The concept of global warming was created by and for the Chinese in order to make U.S. manufacturing non-competitive.— Donald J. Trump (@realDonaldTrump) November 6, 2012
Climate denier Trump has Danish minister worried
US President-Elect Donald Trump has said he doesn't believe in climate change. Photo: JIM WATSON/SCANPIX
11 November 2016
Ahead of the COP22 climate talks in Marrakesh, Morocco, Danish Climate Minister Lars Christian Lilleholt said there is plenty of reason to worry about what Donald Trump's election will mean for the historic climate deal struck last year in Paris.
Trump is a climate change denier, even positioning the theory that the whole notion of climate change is a “hoax” and nothing more than a ploy by China to weaken the US economy.
He has said he will “cancel” the Paris climate deal within his first 100 days of taking office, has pledged to dismantle the Environmental Protection Agency and said he would increase investments in the American coal and oil industries.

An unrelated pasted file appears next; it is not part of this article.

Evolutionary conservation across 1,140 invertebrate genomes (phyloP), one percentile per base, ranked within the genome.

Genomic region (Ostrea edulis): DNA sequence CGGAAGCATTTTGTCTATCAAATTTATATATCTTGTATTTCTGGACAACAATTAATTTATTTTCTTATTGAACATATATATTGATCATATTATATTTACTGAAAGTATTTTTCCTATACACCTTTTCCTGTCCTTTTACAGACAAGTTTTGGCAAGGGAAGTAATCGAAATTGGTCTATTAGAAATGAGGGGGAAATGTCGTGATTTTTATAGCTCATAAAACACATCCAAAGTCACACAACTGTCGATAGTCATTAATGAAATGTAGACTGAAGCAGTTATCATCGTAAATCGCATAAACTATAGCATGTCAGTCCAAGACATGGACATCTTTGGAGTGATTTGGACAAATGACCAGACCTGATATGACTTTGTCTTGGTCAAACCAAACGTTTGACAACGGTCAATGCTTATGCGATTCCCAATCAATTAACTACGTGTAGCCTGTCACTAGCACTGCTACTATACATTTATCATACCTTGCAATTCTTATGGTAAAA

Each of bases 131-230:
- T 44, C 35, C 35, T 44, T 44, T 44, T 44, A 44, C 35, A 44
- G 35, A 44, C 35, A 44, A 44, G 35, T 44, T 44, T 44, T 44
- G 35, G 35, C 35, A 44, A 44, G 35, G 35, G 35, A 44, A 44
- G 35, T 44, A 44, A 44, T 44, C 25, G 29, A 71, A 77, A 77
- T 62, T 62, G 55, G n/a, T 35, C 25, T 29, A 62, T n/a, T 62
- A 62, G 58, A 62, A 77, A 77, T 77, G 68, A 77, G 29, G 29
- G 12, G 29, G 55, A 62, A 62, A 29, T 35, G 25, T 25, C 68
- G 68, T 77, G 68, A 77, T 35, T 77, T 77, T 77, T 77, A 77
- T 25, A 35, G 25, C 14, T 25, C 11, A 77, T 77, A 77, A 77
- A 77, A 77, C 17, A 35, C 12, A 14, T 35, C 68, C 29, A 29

The incoming president's positions have left the international community shaken.
“Obviously some of the comments we have heard from Trump before his election cause some concern in terms of not wanting to implement the climate agreement. But we need to take a breath and look at the reality,” Lilleholt told news agency Ritzau.
Despite Trump's pledges, the Danish government doesn't think it will be as easy as the incoming president thinks to “cancel” the progress made at COP21.
“The climate agreement isn't something you just pull out of overnight. When I look at the American policies within the climate arena, it makes me very happy about how our climate policies here at home are driven by broad [political] agreement,” Lilleholt said.
Denmark has set the ambitious goal of being fully independent of fossil fuels by 2050. Unlike in the US, there is no faction within the Danish government that has chosen to ignore the overwhelming evidence behind man-made climate change.
While Trump may not believe in climate change, polls show that most Americans do. A Gallup poll from earlier this year found that 64 percent of adults in the US are worried a "great deal" or "fair amount" about global warming, the highest number since 2008.
The Intergovernmental Panel of Climate Change calls the scientific evidence “unequivocal”, NASA writes on its official site that “97 percent of climate scientists agree that climate-warming trends over the past century are very likely due to human activities” and the Pentagon has identified has identified climate change as a threat to US national security.